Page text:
Too many fans don't practice what they preach.

Joseph N. Abraham MD, University of Louisiana Ragin' CajunsOver the years, I have spent some time on the Cajuns sports boards, reading the comments, posting some of my own. Politeness is often at a premium, and I have to admit, I'm as confrontational as any of them.

There are some things I have learned about the boards, however. First, virtual communities can become real communities. The group who tailgates at the Eauque™ (oak) by Bertrand started out as a group of squabblers from one of the early UL sports boards. We started getting together out of sheer frustration one season when the Cajuns were horrible, and it rained every home game besides. But the group has survived, and grown.

Another thing, a lot more people read the boards than post. Most of the boards will show you how many people are visiting at any time. You quickly figure out that there is a great mass of people who are spectators, not warriors. My take on that is, I figure if I fight a good fight, maybe more of them will root for "my" side, and pass on some of the issues I hope to foster at UL and in the community.

Supporting that suspicion, I've learned that the boards can change opinions, at least among the more open-minded visitors. Several of us constantly emphasize the central position of academics over athletics in the University, and that UL's rapidly rising academic reputation has too often been overlooked. We believe that we have had an impact, because more and more people join in on the academic discussions, and even take up the topic on other schools' boards.

And I have-- unfortunately-- learned that there is a small, but disproportionately loud group of people who believe that our University exists simply to give them bragging rights on Monday morning.

They would never admit that, of course. But it's easy to figure out when you look at the gap between what they say, and what they do.

You've come in contact with them. These are the people who spout off opinions that make it clear they think they're more knowledgeable about the game than the coaches and the players are. They think buying a ticket, and perhaps throwing a few dollars in the hat, gives them the right to run down our students, our programs, and our University.

John James Audubon, Brown Pelican, University of Louisiana, Ragin' CajunsRegular bunch of daisies, they are. And more to the point, they promote a double standard: on the one hand, they expect a high level of character from our teams; on the other, they expect very little of themselves.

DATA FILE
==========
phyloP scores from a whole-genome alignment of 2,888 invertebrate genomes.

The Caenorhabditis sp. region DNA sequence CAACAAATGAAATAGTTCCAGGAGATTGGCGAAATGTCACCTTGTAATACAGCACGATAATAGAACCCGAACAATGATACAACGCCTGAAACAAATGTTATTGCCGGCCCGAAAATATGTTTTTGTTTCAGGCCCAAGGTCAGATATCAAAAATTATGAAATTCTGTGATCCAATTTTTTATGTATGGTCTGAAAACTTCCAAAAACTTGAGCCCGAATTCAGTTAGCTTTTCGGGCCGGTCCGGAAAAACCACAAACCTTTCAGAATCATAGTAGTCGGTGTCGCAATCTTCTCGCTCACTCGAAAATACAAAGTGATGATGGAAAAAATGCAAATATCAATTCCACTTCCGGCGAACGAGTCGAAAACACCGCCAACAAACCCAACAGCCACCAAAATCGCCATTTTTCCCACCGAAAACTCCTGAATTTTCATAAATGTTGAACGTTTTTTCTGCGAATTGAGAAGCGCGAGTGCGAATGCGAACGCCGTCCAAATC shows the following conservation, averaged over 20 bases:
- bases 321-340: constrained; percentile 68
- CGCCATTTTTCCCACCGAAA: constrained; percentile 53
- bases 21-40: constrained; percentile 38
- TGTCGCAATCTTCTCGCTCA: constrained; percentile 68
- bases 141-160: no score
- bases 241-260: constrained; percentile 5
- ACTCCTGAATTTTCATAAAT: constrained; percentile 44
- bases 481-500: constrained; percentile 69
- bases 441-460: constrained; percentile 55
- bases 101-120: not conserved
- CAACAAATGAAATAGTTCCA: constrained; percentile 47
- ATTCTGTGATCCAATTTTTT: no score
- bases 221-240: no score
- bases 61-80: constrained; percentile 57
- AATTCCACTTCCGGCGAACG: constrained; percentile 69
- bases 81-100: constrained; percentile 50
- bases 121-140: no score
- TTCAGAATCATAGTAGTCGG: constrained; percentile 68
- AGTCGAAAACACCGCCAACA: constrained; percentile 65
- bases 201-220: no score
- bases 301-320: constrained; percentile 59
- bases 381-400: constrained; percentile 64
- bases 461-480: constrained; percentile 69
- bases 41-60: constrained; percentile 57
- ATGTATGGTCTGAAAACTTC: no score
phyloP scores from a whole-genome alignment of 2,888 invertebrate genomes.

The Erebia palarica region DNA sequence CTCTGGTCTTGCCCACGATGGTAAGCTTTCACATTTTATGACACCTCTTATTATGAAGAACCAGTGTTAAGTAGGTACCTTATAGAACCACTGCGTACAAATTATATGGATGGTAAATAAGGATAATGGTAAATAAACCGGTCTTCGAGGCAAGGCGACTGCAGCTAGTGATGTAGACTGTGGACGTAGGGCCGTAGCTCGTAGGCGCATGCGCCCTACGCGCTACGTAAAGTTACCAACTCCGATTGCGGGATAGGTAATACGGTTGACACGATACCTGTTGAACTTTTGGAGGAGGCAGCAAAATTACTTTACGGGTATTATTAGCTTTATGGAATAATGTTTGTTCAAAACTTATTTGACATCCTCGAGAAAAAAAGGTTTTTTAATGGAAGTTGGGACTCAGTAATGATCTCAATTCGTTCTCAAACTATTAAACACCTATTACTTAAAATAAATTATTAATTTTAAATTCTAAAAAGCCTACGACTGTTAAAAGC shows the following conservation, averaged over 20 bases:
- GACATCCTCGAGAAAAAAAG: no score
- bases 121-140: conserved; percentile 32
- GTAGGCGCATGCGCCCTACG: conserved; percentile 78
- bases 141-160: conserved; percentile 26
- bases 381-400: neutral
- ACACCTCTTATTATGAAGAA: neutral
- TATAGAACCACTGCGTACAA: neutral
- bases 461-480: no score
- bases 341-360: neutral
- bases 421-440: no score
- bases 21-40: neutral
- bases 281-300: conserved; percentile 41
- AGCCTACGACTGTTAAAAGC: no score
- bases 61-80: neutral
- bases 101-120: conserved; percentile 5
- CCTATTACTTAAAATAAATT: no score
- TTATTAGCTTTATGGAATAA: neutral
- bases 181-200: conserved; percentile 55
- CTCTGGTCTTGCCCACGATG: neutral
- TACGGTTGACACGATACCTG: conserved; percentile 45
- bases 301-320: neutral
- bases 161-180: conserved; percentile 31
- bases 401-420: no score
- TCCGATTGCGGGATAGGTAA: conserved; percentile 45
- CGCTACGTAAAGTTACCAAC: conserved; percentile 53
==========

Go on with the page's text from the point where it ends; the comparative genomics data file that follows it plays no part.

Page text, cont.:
For instance, they believe that our teams need to be tough, and to stand up to adversity. But then they run for the exits whenever the team begins struggling.

They insist that our players exhibit teamwork, be selfless, and look out for one another. And then they viciously turn on the program at the first loss.

They preach fervently that the players can't assume that wins will be given to them, they have to fight every minute, and struggle for every point. But then they act like the world owes them a victory each time we play.

They loudly declaim how critical it is for our coaches to instill in our players the right mental attitude, and that players should never blame others for their difficulties. But they whine and point fingers at every setback.

They demand that our athletes and coaches give everything they have, and "leave it all on the field," every time they play. But they won't make any sacrifices for the team or the University unless they get their bragging rights on Monday morning.

Where do people learn this stuff? Why do they think fans should behave in such two-faced ways?

I think it comes from this mistaken idea that the "big" sports programs must be attached to the "good" schools. Obviously, the big successful schools, and the fans at those schools, must know what they're doing. They must be doing it right.

And a lot of them fill stadiums-- larger than most cities-- with rude, hypocritical fans.

Is the assumption accurate? Are the big time schools, and their fans, doing it right?

Clearly, there is a correlation between budget size and sports success, simply because winning leads to political support and donations.

But that political and financial support precisely points up the problem. When politicians and supporters won't rally around a school until-- and unless-- it's winning, then exactly how much do those politicians and supporters understand about what's really important in a university? Fact is, the politicians and supporters who think that way, make a mockery of everything education stands for.

Worse. If those politicians and supporters are also alumni of the university, then they make a mockery of their own educations. They make it clear that they acquired very little of substance in their college careers.

In fact, if you think about it, they could serve as poster children for going to school somewhere else.

But your average man in the street sees the the big sports programs, with the rich donors, the powerful politicians, the huge crowds, the lavish budgets, the hoopla, and thinks, "That many people just can't be wrong."

Only problem is, everyone else in the stadium is thinking just the same thing: "This many people just can't be wrong."

That attitude, however, is exactly the problem. If everyone is making a decision based on what everyone else is doing, then exactly who is deciding what we're all doing?

Or to put it another way: If everyone thinks the same way, then who's thinking?

We can do better than that. We can be smarter than sheep. Lafayette and Acadiana comprise an amazing community. We do many things here better than anyone; we do a few things that others can't even figure out how to do. So let's build a strong athletics program, designed to build an even stronger University. Let's build a program that fosters character, and toughness, and teamwork, and effort.

And let's do it by starting with ourselves.